ESSENTIAL COMMODITY: As soon as the regulator introduced fuel marking, the quality steadily improved and customers began to have more confidence in the refuelling stations as complaints also went down. (Courtesy Photo-Business Week)


Eurocontrol’s subsidiary Global Fluids International, GFI, has had tremendous success with their fuel marking technology in Tanzania reducing fuel adulteration and illicit trade, while enhancing fuel quality and tax revenue.

Excerpt from Business Week, East Africa, 12 Oct 2014  – Business Week Article

In September 2010, the Tanzania Energy and Water Utilities Authority (EWURA) hired Canadian firm, Global Fluids International, to help limit fuel adulteration and other malpractices associated with smuggling. Fuel marking was introduced. Recently Titus Kaguo, the EWURA Manager for Communications and Public Relations, spoke to Andrew Zablon about the impact of this measure on government revenues. Below are excerpts.

Question: How do you assess the situation now, compared with  before you entered into an agreement with GFI International? 

Answer: Since commencement of the fuel-marking program in September, 2010, the trend shows that there have been a significant increase of volumes of reported imported petrol and diesel for the local market and a decrease of kerosene. This was confirmed by a study was carried out by the Department of Economics at the University of Dar es Salaam which, among other things revealed:

Utilization of fuel marking as an anti-adulteration measure and anti-dumping of transit products into the local market, had led to an increase in tax revenue of Tsh502 billion (about $299.34 million) between 2010 and March, 2014.

Furthermore, petroleum products taxes increased more sharply the year immediately after introduction of fuel marking (2011/12). The rate of change of taxes from locally consumed petroleum products rose significantly by 24% in 2011/12; a growth rate that exceeded the average growth rate of 11.6% of the three years preceding the introduction of fuel marking. This indicated the effectiveness of fuel marking as a measure to curb fuel adulteration.

Fuel marking as an anti-adulteration measure has led to reduction in reported cases of fuel adulteration whereby the conformity index of retail outlets to petroleum product quality standards rose from 19% in 2007 to 91% in 2013, which is an increase of almost 5 times.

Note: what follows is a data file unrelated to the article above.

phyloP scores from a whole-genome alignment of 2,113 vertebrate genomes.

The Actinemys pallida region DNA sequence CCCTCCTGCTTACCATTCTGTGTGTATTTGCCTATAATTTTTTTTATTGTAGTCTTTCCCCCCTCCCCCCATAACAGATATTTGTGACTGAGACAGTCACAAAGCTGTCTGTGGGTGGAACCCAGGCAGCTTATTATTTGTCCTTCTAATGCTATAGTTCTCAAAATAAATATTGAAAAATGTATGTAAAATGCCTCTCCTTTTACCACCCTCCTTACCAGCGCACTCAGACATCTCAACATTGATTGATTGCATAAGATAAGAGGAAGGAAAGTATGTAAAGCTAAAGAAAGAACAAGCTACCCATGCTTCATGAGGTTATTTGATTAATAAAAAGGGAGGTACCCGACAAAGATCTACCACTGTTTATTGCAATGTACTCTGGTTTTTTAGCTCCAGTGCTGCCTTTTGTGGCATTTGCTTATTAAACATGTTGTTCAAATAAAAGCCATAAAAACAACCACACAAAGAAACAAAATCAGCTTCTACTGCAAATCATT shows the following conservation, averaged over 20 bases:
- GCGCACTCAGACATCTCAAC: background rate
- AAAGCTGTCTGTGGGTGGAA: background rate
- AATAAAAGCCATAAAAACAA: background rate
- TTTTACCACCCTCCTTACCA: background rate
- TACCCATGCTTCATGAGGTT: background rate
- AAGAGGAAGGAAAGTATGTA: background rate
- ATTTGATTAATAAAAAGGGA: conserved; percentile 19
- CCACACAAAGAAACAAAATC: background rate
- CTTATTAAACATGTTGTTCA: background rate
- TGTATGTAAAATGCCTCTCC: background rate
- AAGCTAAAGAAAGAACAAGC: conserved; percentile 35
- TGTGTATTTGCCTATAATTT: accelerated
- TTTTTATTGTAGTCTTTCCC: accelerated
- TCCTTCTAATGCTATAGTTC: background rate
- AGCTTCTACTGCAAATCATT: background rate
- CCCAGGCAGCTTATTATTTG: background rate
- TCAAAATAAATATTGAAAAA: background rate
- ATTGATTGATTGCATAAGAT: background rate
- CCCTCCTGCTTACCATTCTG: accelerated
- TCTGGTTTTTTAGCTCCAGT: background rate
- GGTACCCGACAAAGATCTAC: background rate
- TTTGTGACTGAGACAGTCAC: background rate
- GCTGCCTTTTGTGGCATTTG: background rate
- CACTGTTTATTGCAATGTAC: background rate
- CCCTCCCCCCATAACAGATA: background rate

This has ensured consumption of safe petroleum products by the public as well as providing value for money for petroleum product consumers. Furthermore, reduction in fuel adulteration has improved the environment by reducing automotive exhaust pollution.

Improved quality of petroleum products as a result of fuel marking has resulted in increased confidence of the public of the quality of petroleum products in all filling stations.  Hence also reducing leather shoe costs (time spent going to filling stations regarded as having good quality petroleum products). The reduced time spent searching for good quality petroleum products means more resources to engage in other economic activities as well as more resources for social investments.


What are the challenges in fighting fuel smuggling and adulteration?


Key challenges in fighting smuggling and adulteration of petroleum products include the following:

Jet A1 is not taxed and has the same quality standard as illuminating kerosene. The product can be used to adulterate other taxed and highly priced petroleum products. It can however be noted that the product cannot be marked, because of the requirements of the ICAO.

This is a challenge that impedes the full success in the fight against the adulteration menace.

Easy availability of adulterants like ethanol, condensate, Jet A1 is another reason behind fuel adulteration. In Tanzania, condensate (a liquid formed by condensation) is produced along with natural gas at Songo Songo. This product can find its way to the market for adulteration. Likewise, Jet A1 is zero taxed; this product can also be used in adulteration of diesel and petrol.

The manner in which retail petroleum products are distributed also has a bearing on petroleum adulteration.

For example, having large numbers of small, independent transport trucks operators moving petroleum products from terminals to the point of sale without proper follow-up, creates an environment conducive to adulteration. One effective “market based” approach is the practice in many industrialized countries whereby transportation of petroleum products is being done in bulk, through pipelines and rail wagons.

By Andrew Zablon, Sunday, October 12th, 2014

Business Week, East Africa

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